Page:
Tuesday, October 21, 2008

How Jim Brochu Met Joan Crawford.

One of the best things about being with Jim Brochu is that he has led a most interesting life and he knows how to tell a story. He grew up around adults in his little hometown of Brooklyn, and his father, a widow who had a "Mad Men" association with liquor, worked on Wall Street.

Pete was handsome. All the ladies wanted Pete, but Pete was a confirmed bachelor, social alcoholic, in the Old Word sense with a kid in military school. And the two of them would go palling around together taking vacations on cruise ships. Jim could see New York harbor on the roof of their apartment building. He loved ships, especially the Titanic lore. Pete scoring with the ladies.

Pete at the Captain's Table.

This was ticker tape departure era cruising. Big parties with celebrities!

In this newest installment of his autobiography, Watching From the Wings -- chapter one is Marlene Dietrich -- he describes the moment she arrived. (Scroll down on the page).

Dad told me Joan Crawford was one of the greatest movie stars of all time - an Oscar winner - and suddenly I was interested. We formed a small welcome aboard committee, went down to the public room where Miss Crawford’s bon voyage party was in full swing and knocked on the door. After a moment, the door opened and there stood a beautiful lady in a black and white polka dot dress with a huge black picture hat framing her red hair.

I only got a glimpse of her before Bill King stepped in front of me and said, “Miss Crawford, my friends are sailing with you and I just wanted you to meet them.” Joan said a hello to no one in particular and started to close the door as Bill King put one foot inside and said, “Miss Crawford, may I kiss you.” Without seeing the reaction on her face, all I heard was a soft, sweet “No” as the door closed. We went back to our party.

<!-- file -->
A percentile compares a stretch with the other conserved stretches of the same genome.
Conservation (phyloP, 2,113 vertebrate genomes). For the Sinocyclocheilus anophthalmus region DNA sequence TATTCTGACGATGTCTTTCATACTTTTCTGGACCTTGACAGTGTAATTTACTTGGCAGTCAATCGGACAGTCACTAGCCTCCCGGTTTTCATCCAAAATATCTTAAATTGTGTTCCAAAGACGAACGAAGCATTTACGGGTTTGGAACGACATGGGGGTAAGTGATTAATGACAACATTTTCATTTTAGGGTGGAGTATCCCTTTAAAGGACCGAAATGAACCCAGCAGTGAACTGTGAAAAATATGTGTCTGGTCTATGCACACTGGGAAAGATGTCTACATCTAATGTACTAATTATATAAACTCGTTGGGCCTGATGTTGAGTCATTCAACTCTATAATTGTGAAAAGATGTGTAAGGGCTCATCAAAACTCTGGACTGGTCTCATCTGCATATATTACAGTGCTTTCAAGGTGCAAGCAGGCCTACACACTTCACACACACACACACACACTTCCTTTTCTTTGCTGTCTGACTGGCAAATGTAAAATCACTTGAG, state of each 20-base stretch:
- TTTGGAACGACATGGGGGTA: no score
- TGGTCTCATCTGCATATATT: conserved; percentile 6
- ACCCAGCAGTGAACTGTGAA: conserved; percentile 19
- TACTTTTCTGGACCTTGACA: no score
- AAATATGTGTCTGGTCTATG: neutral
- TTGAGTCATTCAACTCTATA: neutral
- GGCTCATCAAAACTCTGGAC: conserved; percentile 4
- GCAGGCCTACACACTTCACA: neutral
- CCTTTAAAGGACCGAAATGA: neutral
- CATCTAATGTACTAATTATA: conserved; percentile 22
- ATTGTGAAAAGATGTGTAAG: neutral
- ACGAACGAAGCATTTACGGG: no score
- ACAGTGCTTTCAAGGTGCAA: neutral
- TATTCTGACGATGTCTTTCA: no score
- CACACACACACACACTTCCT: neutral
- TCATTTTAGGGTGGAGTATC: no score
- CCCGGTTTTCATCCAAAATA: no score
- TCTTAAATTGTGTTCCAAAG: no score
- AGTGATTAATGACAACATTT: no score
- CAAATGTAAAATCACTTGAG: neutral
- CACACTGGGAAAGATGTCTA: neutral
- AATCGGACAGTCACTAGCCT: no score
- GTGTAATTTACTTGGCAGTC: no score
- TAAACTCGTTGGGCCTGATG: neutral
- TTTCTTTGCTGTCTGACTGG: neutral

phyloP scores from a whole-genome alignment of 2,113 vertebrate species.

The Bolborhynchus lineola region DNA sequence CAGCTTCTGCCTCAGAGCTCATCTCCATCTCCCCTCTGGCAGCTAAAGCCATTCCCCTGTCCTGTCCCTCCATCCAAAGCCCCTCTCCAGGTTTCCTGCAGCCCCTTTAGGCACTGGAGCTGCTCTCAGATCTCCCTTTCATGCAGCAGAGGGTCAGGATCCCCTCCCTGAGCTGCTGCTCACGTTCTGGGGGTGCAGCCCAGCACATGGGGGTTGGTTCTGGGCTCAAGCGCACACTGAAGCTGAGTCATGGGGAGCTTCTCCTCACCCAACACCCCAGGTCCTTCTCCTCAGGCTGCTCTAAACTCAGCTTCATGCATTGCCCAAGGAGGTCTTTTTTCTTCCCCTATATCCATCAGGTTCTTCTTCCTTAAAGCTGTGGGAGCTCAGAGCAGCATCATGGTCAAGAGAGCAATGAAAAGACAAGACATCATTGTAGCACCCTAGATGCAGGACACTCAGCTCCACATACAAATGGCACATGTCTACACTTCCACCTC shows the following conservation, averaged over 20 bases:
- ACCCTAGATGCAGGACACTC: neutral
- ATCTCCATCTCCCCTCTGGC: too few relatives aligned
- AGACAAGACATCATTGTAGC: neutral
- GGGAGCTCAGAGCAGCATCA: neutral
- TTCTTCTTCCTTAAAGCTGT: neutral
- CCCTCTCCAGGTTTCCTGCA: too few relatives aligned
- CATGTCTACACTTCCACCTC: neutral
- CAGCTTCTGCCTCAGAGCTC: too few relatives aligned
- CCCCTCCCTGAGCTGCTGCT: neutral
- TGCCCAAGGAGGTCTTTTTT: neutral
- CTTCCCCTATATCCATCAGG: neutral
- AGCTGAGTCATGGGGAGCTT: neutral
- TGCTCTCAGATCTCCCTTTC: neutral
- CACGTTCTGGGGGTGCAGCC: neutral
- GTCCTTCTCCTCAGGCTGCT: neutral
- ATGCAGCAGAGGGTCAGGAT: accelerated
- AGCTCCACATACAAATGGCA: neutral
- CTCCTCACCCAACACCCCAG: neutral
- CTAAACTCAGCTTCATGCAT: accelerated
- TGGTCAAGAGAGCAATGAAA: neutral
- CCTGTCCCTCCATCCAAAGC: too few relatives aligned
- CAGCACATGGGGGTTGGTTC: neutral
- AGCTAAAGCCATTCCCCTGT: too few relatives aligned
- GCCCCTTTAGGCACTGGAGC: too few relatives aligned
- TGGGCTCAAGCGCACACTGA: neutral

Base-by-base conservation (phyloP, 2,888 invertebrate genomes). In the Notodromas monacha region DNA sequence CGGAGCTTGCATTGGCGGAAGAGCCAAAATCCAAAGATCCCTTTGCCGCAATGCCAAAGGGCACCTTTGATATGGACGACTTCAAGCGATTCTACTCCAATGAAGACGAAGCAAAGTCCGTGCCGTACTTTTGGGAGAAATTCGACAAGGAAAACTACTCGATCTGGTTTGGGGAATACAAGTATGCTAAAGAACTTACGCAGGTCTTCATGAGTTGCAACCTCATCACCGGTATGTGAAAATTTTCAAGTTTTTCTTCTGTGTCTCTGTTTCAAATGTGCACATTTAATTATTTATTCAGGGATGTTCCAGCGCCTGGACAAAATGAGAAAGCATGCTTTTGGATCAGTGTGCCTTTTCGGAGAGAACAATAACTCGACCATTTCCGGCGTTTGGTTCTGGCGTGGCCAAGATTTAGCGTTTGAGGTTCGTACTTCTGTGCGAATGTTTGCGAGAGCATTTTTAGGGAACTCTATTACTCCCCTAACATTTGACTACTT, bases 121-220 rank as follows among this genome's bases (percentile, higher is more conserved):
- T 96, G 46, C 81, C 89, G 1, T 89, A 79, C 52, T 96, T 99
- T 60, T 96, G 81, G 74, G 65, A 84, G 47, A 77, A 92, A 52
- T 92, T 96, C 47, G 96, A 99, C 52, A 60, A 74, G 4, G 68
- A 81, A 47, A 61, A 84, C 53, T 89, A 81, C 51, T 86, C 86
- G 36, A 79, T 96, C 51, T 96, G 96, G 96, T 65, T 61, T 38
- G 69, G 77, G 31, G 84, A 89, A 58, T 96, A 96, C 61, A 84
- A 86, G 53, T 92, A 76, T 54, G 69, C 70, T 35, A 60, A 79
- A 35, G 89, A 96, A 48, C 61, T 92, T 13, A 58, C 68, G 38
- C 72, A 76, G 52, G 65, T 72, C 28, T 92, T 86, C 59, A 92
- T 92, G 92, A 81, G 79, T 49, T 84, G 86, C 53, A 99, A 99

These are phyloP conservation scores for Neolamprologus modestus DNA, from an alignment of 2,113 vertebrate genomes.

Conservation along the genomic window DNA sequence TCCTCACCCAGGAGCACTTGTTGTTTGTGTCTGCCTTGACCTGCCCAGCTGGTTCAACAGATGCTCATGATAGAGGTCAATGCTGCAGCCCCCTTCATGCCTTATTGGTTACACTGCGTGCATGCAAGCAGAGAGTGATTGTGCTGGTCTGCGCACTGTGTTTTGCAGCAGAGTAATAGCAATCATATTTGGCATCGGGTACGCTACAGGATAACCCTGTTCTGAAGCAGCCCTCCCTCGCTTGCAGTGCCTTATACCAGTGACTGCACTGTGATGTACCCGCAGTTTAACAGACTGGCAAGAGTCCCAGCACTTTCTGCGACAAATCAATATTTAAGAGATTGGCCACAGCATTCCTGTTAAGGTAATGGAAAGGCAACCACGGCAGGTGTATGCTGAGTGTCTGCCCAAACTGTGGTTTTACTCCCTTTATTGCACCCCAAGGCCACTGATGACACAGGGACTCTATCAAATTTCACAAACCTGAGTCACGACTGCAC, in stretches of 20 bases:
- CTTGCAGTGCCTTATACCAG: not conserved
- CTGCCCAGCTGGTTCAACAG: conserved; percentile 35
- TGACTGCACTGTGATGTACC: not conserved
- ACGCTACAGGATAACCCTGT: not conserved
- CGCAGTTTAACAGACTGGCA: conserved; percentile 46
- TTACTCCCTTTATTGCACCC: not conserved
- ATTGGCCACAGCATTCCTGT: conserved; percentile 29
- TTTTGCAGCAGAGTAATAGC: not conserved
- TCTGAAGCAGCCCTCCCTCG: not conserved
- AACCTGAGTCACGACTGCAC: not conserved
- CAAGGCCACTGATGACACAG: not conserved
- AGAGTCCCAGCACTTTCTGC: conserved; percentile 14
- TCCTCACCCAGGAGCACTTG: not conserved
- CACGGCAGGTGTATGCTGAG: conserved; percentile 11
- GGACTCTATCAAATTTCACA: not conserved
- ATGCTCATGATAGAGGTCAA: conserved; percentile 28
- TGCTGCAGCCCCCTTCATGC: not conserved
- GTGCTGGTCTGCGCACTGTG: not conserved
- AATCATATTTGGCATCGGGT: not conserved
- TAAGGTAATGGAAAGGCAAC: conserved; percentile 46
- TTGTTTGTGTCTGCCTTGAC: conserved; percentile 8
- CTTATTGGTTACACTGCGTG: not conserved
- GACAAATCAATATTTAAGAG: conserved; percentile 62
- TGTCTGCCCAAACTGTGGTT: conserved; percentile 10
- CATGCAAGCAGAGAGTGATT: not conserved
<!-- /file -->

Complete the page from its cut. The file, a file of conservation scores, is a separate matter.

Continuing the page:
That is a movie star. Every encounter is a scene. But as much as I love his stories about the celebs, Jim has a genuinely love for the New York City of his youth. It was a world of its own. As I said, that "Mad Men" era between the fifties and the hippies. Sometimes the view can bring something chilling.
I would run to the roof early in the morning to see the new ships sail into the harbor on their inaugural call to New York, greeted by the fire boats spraying them with a rainbow-infused welcome. I even watched the Stockholm limp into the harbor the day after it rammed the side of the Andrea Doria and sank it. The sight of the ship with its bow seared off was chilling, especially after watching the footage of the great Italian liner sink the night before.
His last encounter with her would be sad if it didn't make you laugh. All through his life, Joan would write Jimmy letters about his weight. She played cheerleader to his constant assurances that he was doing better.
The last time I talked to Joan was Easter, 1976. It was the first and only time she had called just to chat. I could tell that she had been drinking and kept calling me by my father’s name, “Pete.” I would say, “This is Jimmy, Joan.”

“Ah yes, Pete. How is Jimmy? Nice boy. Too fat.”

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